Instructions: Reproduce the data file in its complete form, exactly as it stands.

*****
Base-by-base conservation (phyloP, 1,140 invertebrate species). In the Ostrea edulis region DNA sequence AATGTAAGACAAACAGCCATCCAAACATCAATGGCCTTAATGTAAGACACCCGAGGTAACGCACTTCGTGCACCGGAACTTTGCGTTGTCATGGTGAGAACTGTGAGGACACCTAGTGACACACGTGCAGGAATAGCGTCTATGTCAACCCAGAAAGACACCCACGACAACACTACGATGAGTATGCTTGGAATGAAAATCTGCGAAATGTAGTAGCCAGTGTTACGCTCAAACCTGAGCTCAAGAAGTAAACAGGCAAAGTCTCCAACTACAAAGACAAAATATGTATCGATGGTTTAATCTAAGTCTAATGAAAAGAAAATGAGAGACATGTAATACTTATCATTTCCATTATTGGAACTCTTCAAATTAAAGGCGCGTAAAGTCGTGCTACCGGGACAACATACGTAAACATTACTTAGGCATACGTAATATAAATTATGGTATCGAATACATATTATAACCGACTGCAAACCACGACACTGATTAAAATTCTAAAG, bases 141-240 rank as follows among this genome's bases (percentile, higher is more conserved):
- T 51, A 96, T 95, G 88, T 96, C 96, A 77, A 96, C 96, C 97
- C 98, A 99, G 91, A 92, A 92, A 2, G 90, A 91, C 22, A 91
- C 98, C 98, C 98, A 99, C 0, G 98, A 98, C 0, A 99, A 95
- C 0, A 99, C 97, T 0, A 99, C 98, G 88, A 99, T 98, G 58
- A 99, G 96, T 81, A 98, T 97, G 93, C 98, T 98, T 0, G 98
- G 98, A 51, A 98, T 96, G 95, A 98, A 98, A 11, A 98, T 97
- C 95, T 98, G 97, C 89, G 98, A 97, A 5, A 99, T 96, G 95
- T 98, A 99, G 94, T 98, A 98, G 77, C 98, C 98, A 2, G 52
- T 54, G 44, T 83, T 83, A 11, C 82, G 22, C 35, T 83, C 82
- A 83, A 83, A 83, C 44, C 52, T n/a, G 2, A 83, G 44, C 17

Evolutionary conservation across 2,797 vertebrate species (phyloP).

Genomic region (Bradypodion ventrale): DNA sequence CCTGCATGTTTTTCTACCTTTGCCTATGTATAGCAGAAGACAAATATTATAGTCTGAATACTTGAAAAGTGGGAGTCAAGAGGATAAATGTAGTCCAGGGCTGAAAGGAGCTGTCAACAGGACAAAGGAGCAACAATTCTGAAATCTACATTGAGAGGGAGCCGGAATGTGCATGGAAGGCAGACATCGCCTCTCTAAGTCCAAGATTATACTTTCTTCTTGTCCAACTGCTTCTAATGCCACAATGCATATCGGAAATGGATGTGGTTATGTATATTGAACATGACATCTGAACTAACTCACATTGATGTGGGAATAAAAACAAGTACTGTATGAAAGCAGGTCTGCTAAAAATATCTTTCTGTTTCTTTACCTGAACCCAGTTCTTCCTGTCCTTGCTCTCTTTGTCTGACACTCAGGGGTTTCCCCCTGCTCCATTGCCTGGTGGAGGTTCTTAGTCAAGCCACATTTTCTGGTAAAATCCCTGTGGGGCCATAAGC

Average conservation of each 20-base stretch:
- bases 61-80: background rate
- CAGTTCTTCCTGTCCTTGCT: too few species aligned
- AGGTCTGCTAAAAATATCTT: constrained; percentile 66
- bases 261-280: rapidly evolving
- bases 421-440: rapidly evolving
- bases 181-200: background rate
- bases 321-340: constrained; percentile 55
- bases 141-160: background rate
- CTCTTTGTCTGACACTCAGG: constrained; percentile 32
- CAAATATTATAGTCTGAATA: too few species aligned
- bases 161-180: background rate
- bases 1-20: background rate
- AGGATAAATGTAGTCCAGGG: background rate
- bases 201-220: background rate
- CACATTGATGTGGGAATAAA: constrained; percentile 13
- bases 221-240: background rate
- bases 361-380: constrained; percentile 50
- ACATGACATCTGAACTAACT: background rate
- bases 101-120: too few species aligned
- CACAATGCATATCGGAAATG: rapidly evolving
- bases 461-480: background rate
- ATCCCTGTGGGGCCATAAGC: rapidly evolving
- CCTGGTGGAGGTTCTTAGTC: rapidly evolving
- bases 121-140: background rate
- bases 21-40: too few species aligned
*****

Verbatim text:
Base-by-base conservation (phyloP, 1,140 invertebrate species). In the Ostrea edulis region DNA sequence AATGTAAGACAAACAGCCATCCAAACATCAATGGCCTTAATGTAAGACACCCGAGGTAACGCACTTCGTGCACCGGAACTTTGCGTTGTCATGGTGAGAACTGTGAGGACACCTAGTGACACACGTGCAGGAATAGCGTCTATGTCAACCCAGAAAGACACCCACGACAACACTACGATGAGTATGCTTGGAATGAAAATCTGCGAAATGTAGTAGCCAGTGTTACGCTCAAACCTGAGCTCAAGAAGTAAACAGGCAAAGTCTCCAACTACAAAGACAAAATATGTATCGATGGTTTAATCTAAGTCTAATGAAAAGAAAATGAGAGACATGTAATACTTATCATTTCCATTATTGGAACTCTTCAAATTAAAGGCGCGTAAAGTCGTGCTACCGGGACAACATACGTAAACATTACTTAGGCATACGTAATATAAATTATGGTATCGAATACATATTATAACCGACTGCAAACCACGACACTGATTAAAATTCTAAAG, bases 141-240 rank as follows among this genome's bases (percentile, higher is more conserved):
- T 51, A 96, T 95, G 88, T 96, C 96, A 77, A 96, C 96, C 97
- C 98, A 99, G 91, A 92, A 92, A 2, G 90, A 91, C 22, A 91
- C 98, C 98, C 98, A 99, C 0, G 98, A 98, C 0, A 99, A 95
- C 0, A 99, C 97, T 0, A 99, C 98, G 88, A 99, T 98, G 58
- A 99, G 96, T 81, A 98, T 97, G 93, C 98, T 98, T 0, G 98
- G 98, A 51, A 98, T 96, G 95, A 98, A 98, A 11, A 98, T 97
- C 95, T 98, G 97, C 89, G 98, A 97, A 5, A 99, T 96, G 95
- T 98, A 99, G 94, T 98, A 98, G 77, C 98, C 98, A 2, G 52
- T 54, G 44, T 83, T 83, A 11, C 82, G 22, C 35, T 83, C 82
- A 83, A 83, A 83, C 44, C 52, T n/a, G 2, A 83, G 44, C 17

Evolutionary conservation across 2,797 vertebrate species (phyloP).

Genomic region (Bradypodion ventrale): DNA sequence CCTGCATGTTTTTCTACCTTTGCCTATGTATAGCAGAAGACAAATATTATAGTCTGAATACTTGAAAAGTGGGAGTCAAGAGGATAAATGTAGTCCAGGGCTGAAAGGAGCTGTCAACAGGACAAAGGAGCAACAATTCTGAAATCTACATTGAGAGGGAGCCGGAATGTGCATGGAAGGCAGACATCGCCTCTCTAAGTCCAAGATTATACTTTCTTCTTGTCCAACTGCTTCTAATGCCACAATGCATATCGGAAATGGATGTGGTTATGTATATTGAACATGACATCTGAACTAACTCACATTGATGTGGGAATAAAAACAAGTACTGTATGAAAGCAGGTCTGCTAAAAATATCTTTCTGTTTCTTTACCTGAACCCAGTTCTTCCTGTCCTTGCTCTCTTTGTCTGACACTCAGGGGTTTCCCCCTGCTCCATTGCCTGGTGGAGGTTCTTAGTCAAGCCACATTTTCTGGTAAAATCCCTGTGGGGCCATAAGC

Average conservation of each 20-base stretch:
- bases 61-80: background rate
- CAGTTCTTCCTGTCCTTGCT: too few species aligned
- AGGTCTGCTAAAAATATCTT: constrained; percentile 66
- bases 261-280: rapidly evolving
- bases 421-440: rapidly evolving
- bases 181-200: background rate
- bases 321-340: constrained; percentile 55
- bases 141-160: background rate
- CTCTTTGTCTGACACTCAGG: constrained; percentile 32
- CAAATATTATAGTCTGAATA: too few species aligned
- bases 161-180: background rate
- bases 1-20: background rate
- AGGATAAATGTAGTCCAGGG: background rate
- bases 201-220: background rate
- CACATTGATGTGGGAATAAA: constrained; percentile 13
- bases 221-240: background rate
- bases 361-380: constrained; percentile 50
- ACATGACATCTGAACTAACT: background rate
- bases 101-120: too few species aligned
- CACAATGCATATCGGAAATG: rapidly evolving
- bases 461-480: background rate
- ATCCCTGTGGGGCCATAAGC: rapidly evolving
- CCTGGTGGAGGTTCTTAGTC: rapidly evolving
- bases 121-140: background rate
- bases 21-40: too few species aligned